Graphs posted by Anthony Watts provide a stunning illustration of how the cherry-picked data transform an actual cooling trend over the last 10 years into the non-existent temperature runaway that the world has been fed. The piece also give an insight to the way these so-called scientific studies are rigged to yield the politically desired results.

The Dog Ate The Data
At least, after a hard fight, the skeptics above were able to get their hands on the original data. Attempts to procure the original data that constitutes the source for global temperature record most cited by the UN and the IPCC proved not so fortunate. These records are maintained by the Climatic Research Unit (CRU) at the UK's University of East Anglia, which for years has refused to release the raw weather station data and details of its processing methods for inspection, except to hand-picked academics. After fending off all comers with a variety of excuses, when pressured under Freedom of Information Act requests, the CRU claimed it had destroyed all the original data due to lack of storage space (!), and the world would just have to accept the adjusted version and take their word for it. See here for more of the story. A priceless reason for stonewalling, given to an Australian scientist was: "We have 25 or so years invested in the work. Why should I make the data available to you, when your aim is to try and find something wrong with it?" So much for falsifiability, reproducibility, and the self-correcting mechanism of science.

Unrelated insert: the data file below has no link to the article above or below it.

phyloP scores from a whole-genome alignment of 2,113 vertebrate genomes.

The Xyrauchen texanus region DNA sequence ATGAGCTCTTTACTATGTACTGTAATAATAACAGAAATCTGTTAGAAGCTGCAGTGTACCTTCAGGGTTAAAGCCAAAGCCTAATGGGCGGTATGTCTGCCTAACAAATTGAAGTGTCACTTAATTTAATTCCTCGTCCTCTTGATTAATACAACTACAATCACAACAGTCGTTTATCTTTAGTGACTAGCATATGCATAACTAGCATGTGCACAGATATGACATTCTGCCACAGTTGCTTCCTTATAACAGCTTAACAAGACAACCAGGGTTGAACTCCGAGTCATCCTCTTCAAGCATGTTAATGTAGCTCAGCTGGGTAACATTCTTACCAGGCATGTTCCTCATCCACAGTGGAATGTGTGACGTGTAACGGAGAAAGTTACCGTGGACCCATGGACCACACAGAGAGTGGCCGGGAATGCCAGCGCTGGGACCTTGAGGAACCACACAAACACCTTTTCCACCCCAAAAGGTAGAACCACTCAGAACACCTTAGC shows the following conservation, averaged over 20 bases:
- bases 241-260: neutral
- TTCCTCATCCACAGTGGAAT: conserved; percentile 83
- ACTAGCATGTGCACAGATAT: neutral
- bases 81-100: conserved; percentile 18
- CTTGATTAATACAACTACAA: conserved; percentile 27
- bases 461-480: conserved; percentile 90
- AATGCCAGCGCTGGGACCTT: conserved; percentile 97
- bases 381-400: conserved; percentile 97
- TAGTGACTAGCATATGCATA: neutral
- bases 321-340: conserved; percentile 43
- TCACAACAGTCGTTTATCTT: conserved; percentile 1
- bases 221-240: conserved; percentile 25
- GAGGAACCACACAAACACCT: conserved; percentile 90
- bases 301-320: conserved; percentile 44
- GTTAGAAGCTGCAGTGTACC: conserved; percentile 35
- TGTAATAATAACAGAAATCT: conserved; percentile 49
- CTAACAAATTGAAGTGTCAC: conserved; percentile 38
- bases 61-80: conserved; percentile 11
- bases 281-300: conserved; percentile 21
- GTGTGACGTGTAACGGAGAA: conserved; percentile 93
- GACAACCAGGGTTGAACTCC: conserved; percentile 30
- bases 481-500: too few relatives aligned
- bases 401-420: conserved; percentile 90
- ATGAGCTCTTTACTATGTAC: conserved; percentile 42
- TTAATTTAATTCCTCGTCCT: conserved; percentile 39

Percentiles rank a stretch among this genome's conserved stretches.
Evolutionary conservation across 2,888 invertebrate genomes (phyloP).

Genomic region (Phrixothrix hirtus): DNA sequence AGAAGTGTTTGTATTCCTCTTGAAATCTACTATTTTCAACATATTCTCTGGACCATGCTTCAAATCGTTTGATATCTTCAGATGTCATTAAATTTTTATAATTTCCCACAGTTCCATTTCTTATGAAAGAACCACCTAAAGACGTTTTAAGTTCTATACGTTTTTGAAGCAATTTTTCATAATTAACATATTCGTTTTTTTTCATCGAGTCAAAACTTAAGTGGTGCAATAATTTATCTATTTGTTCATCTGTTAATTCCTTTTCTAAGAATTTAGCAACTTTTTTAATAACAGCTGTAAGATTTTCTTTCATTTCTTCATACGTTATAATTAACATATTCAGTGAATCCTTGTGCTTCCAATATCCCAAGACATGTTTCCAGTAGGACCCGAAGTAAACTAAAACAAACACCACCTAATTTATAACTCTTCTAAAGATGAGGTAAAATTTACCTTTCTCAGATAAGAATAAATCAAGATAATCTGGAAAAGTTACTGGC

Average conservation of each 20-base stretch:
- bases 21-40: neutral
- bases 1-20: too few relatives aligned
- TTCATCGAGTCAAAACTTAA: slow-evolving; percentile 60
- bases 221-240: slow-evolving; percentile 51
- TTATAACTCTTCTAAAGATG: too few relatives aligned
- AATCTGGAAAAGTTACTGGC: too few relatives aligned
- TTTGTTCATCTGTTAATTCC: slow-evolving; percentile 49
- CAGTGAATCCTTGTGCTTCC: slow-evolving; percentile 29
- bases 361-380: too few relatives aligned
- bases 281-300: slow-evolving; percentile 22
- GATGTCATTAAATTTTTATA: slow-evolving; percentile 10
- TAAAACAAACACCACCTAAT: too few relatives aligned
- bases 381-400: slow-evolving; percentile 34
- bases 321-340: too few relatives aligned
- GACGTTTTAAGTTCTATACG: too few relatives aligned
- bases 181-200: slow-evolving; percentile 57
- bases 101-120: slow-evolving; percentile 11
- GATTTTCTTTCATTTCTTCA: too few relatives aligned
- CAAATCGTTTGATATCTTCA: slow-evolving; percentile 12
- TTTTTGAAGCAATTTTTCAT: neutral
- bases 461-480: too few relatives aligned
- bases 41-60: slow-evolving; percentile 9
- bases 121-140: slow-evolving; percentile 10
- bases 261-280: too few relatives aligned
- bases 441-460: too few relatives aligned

Floy Lilley at the Lew Rockwell Column describes more cases of misleading or falsified claims, including that of an EPA scientist who had his 100-page report criticising the Agency's information quality and procedures suppressed, his unit closed down, and was ordered to cease working on global warming issues.

You'd think that all this would be sufficient reason for second thoughts and some serious re-examination on the part of governments and other institutions genuinely concerned with discharging a duty of accurately informing the citizenry and representing their best interests. Instead, we have the cries of imminent and irreversible doom growing even shriller, and desperate moves that give every appearance of being aimed at rushing through legislation that will devastate economies and impoverish everyone before more of the world wakes up to what's really going on. So, what is going on?

The Malthusian Specter